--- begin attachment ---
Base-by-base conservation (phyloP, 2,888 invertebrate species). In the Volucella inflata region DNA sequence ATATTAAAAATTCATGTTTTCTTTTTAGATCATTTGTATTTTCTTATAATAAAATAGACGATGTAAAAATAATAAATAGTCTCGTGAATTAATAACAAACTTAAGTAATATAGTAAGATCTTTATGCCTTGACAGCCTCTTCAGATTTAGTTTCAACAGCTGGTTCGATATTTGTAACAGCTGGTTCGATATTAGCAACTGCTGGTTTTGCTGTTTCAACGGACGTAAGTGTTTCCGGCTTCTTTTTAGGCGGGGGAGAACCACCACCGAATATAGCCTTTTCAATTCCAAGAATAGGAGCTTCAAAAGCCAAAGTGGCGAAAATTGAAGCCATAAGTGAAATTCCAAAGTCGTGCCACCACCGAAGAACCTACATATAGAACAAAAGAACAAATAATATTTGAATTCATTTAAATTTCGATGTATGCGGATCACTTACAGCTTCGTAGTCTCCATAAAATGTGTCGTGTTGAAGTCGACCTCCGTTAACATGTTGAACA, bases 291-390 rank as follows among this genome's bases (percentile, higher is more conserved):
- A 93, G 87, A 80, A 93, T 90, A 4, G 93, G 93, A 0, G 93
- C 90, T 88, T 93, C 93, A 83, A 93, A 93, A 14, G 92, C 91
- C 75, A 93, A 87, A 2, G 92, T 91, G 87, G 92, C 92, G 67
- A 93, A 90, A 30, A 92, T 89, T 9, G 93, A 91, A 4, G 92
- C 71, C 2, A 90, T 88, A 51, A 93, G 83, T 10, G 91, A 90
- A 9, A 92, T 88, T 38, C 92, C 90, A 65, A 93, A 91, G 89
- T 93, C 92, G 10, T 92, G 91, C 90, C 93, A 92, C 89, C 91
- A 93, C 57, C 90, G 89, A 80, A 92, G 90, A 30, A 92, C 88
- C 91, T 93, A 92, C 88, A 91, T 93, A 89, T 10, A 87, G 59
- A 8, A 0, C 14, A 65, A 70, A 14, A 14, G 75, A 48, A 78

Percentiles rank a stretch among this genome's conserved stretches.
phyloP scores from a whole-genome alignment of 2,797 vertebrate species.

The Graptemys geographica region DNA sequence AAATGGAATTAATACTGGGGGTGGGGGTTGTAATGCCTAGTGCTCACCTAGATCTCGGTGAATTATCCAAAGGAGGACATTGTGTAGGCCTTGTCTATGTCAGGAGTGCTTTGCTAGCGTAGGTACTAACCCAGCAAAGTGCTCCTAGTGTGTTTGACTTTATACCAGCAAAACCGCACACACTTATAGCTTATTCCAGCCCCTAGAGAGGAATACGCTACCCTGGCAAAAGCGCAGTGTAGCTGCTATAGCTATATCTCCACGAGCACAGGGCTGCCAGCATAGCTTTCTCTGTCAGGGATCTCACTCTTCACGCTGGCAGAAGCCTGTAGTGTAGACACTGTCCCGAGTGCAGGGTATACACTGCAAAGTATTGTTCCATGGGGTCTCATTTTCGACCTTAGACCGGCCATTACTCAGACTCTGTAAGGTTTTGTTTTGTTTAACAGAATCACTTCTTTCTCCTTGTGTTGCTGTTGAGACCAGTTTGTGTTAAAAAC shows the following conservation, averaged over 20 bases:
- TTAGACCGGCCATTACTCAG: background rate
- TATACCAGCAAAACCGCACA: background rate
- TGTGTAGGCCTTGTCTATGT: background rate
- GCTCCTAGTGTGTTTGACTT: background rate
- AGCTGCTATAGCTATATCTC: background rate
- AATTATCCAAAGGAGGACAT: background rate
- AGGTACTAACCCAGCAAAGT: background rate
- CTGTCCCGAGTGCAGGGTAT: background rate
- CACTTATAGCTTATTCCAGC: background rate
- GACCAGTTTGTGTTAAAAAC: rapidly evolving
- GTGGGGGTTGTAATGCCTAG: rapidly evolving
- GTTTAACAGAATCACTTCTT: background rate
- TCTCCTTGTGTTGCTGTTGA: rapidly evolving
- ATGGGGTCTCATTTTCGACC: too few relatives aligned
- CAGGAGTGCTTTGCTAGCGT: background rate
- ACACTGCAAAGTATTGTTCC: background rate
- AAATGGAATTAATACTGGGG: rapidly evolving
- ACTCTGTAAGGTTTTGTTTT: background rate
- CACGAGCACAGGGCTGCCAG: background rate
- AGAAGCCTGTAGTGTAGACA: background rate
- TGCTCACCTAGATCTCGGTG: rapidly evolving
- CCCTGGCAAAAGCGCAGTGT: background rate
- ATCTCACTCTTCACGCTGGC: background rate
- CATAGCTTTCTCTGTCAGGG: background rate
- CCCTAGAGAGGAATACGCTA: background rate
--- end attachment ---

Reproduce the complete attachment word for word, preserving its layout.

Base-by-base conservation (phyloP, 2,888 invertebrate species). In the Volucella inflata region DNA sequence ATATTAAAAATTCATGTTTTCTTTTTAGATCATTTGTATTTTCTTATAATAAAATAGACGATGTAAAAATAATAAATAGTCTCGTGAATTAATAACAAACTTAAGTAATATAGTAAGATCTTTATGCCTTGACAGCCTCTTCAGATTTAGTTTCAACAGCTGGTTCGATATTTGTAACAGCTGGTTCGATATTAGCAACTGCTGGTTTTGCTGTTTCAACGGACGTAAGTGTTTCCGGCTTCTTTTTAGGCGGGGGAGAACCACCACCGAATATAGCCTTTTCAATTCCAAGAATAGGAGCTTCAAAAGCCAAAGTGGCGAAAATTGAAGCCATAAGTGAAATTCCAAAGTCGTGCCACCACCGAAGAACCTACATATAGAACAAAAGAACAAATAATATTTGAATTCATTTAAATTTCGATGTATGCGGATCACTTACAGCTTCGTAGTCTCCATAAAATGTGTCGTGTTGAAGTCGACCTCCGTTAACATGTTGAACA, bases 291-390 rank as follows among this genome's bases (percentile, higher is more conserved):
- A 93, G 87, A 80, A 93, T 90, A 4, G 93, G 93, A 0, G 93
- C 90, T 88, T 93, C 93, A 83, A 93, A 93, A 14, G 92, C 91
- C 75, A 93, A 87, A 2, G 92, T 91, G 87, G 92, C 92, G 67
- A 93, A 90, A 30, A 92, T 89, T 9, G 93, A 91, A 4, G 92
- C 71, C 2, A 90, T 88, A 51, A 93, G 83, T 10, G 91, A 90
- A 9, A 92, T 88, T 38, C 92, C 90, A 65, A 93, A 91, G 89
- T 93, C 92, G 10, T 92, G 91, C 90, C 93, A 92, C 89, C 91
- A 93, C 57, C 90, G 89, A 80, A 92, G 90, A 30, A 92, C 88
- C 91, T 93, A 92, C 88, A 91, T 93, A 89, T 10, A 87, G 59
- A 8, A 0, C 14, A 65, A 70, A 14, A 14, G 75, A 48, A 78

Percentiles rank a stretch among this genome's conserved stretches.
phyloP scores from a whole-genome alignment of 2,797 vertebrate species.

The Graptemys geographica region DNA sequence AAATGGAATTAATACTGGGGGTGGGGGTTGTAATGCCTAGTGCTCACCTAGATCTCGGTGAATTATCCAAAGGAGGACATTGTGTAGGCCTTGTCTATGTCAGGAGTGCTTTGCTAGCGTAGGTACTAACCCAGCAAAGTGCTCCTAGTGTGTTTGACTTTATACCAGCAAAACCGCACACACTTATAGCTTATTCCAGCCCCTAGAGAGGAATACGCTACCCTGGCAAAAGCGCAGTGTAGCTGCTATAGCTATATCTCCACGAGCACAGGGCTGCCAGCATAGCTTTCTCTGTCAGGGATCTCACTCTTCACGCTGGCAGAAGCCTGTAGTGTAGACACTGTCCCGAGTGCAGGGTATACACTGCAAAGTATTGTTCCATGGGGTCTCATTTTCGACCTTAGACCGGCCATTACTCAGACTCTGTAAGGTTTTGTTTTGTTTAACAGAATCACTTCTTTCTCCTTGTGTTGCTGTTGAGACCAGTTTGTGTTAAAAAC shows the following conservation, averaged over 20 bases:
- TTAGACCGGCCATTACTCAG: background rate
- TATACCAGCAAAACCGCACA: background rate
- TGTGTAGGCCTTGTCTATGT: background rate
- GCTCCTAGTGTGTTTGACTT: background rate
- AGCTGCTATAGCTATATCTC: background rate
- AATTATCCAAAGGAGGACAT: background rate
- AGGTACTAACCCAGCAAAGT: background rate
- CTGTCCCGAGTGCAGGGTAT: background rate
- CACTTATAGCTTATTCCAGC: background rate
- GACCAGTTTGTGTTAAAAAC: rapidly evolving
- GTGGGGGTTGTAATGCCTAG: rapidly evolving
- GTTTAACAGAATCACTTCTT: background rate
- TCTCCTTGTGTTGCTGTTGA: rapidly evolving
- ATGGGGTCTCATTTTCGACC: too few relatives aligned
- CAGGAGTGCTTTGCTAGCGT: background rate
- ACACTGCAAAGTATTGTTCC: background rate
- AAATGGAATTAATACTGGGG: rapidly evolving
- ACTCTGTAAGGTTTTGTTTT: background rate
- CACGAGCACAGGGCTGCCAG: background rate
- AGAAGCCTGTAGTGTAGACA: background rate
- TGCTCACCTAGATCTCGGTG: rapidly evolving
- CCCTGGCAAAAGCGCAGTGT: background rate
- ATCTCACTCTTCACGCTGGC: background rate
- CATAGCTTTCTCTGTCAGGG: background rate
- CCCTAGAGAGGAATACGCTA: background rate